This Newsletter was published on Tuesday 30 September 2014

The President’s Column

By Martin Dzelzainis

Download full text

My first act as incoming president must be to issue a vote of thanks to my predecessor, Timothy Raylor, for his many achievements while in office. He bowed out at the South Central Renaissance Conference at Tucson, where there were no fewer than six panels and a plenary under the auspices of the Society. He thus leaves it in a conspicuously flourishing condition for the seven-year run-up to the quatercentenary in 2021. It no doubt seems a long time, but time, we are reminded, can be “foreshortened.” We shall certainly be very busy.

Next year will see the Society participating in two major conferences on either side of the Atlantic: the SCRC in Raleigh, North Carolina (12-14 March) and the Renaissance Society of America in Berlin (26-28 March). Although there has been no call for papers yet for Raleigh, we already know that the poem singled out for discussion by Marvellians will be Daphnis and Chloe. As for Berlin, we anticipate that there will be a panel on “Elegies and Epitaphs” featuring Diana Trevino Benet, Greg Chaplin, Martin Dzelzainis, and Alex Garganigo, chaired by Blaine Greteman, and a roundtable on Restoration Marvell with Diana Trevino Benet, Martin Dzelzainis, Alex Garganigo, Edward Holberton and Nigel Smith taking part, chaired by Greg Chaplin.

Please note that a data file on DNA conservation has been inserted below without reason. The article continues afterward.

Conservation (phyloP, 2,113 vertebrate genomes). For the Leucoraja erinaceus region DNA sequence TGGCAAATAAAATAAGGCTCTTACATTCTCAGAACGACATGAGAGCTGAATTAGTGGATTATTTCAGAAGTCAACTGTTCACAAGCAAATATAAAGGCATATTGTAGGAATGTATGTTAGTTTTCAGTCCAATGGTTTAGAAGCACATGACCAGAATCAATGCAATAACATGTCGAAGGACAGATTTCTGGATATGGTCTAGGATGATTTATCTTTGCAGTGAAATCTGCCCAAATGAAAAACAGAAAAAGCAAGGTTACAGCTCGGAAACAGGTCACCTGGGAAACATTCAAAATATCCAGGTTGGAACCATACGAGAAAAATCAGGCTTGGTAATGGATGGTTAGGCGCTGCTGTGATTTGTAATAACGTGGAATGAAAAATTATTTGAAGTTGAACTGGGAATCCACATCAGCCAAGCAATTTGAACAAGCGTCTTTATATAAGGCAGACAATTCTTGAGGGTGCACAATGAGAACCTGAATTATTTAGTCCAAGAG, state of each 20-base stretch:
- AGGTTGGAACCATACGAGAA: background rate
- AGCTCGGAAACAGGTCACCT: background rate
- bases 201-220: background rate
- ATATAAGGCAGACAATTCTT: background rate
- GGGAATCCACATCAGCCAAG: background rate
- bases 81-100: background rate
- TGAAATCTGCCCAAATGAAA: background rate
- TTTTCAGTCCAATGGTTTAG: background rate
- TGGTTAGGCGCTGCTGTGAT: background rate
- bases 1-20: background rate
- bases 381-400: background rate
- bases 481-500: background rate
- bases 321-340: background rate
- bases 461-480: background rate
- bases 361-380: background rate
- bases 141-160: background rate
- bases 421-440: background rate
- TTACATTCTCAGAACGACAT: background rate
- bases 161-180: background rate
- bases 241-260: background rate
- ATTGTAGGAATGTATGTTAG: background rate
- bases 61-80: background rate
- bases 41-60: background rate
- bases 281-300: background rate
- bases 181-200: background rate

The logistics will be no less strained in 2016, even though both the SCRC and RSA will be in the US (the latter meeting in Boston, 31 March-2 April). This is because the Society was pleased to accept a very generous invitation from Laurent Curelly (Université de Haute Alsace, Mulhouse) and Jean-Jacques Chardin (Université de Strasbourg) to host a conference on Marvell and Europe in late June. Anyone fortunate enough to have attended the memorable conference at Rheims in 2005, organized by Gilles Sambras, will know that such opportunities are to be seized if at all possible. And, besides, the Alsace was surely known to Marvell. It is true that there is much more about the Rhone than the Rhine in The Rehearsal Transpros’d, but it is also the case that in 1672 he was following closely the careers of those prominent supporters of Louis XIV, the Bishops of Cologne and Strasbourg. It’s hard work keeping up with the most travelled English poet of the seventeenth century, but someone’s go to do it!

University of Leicester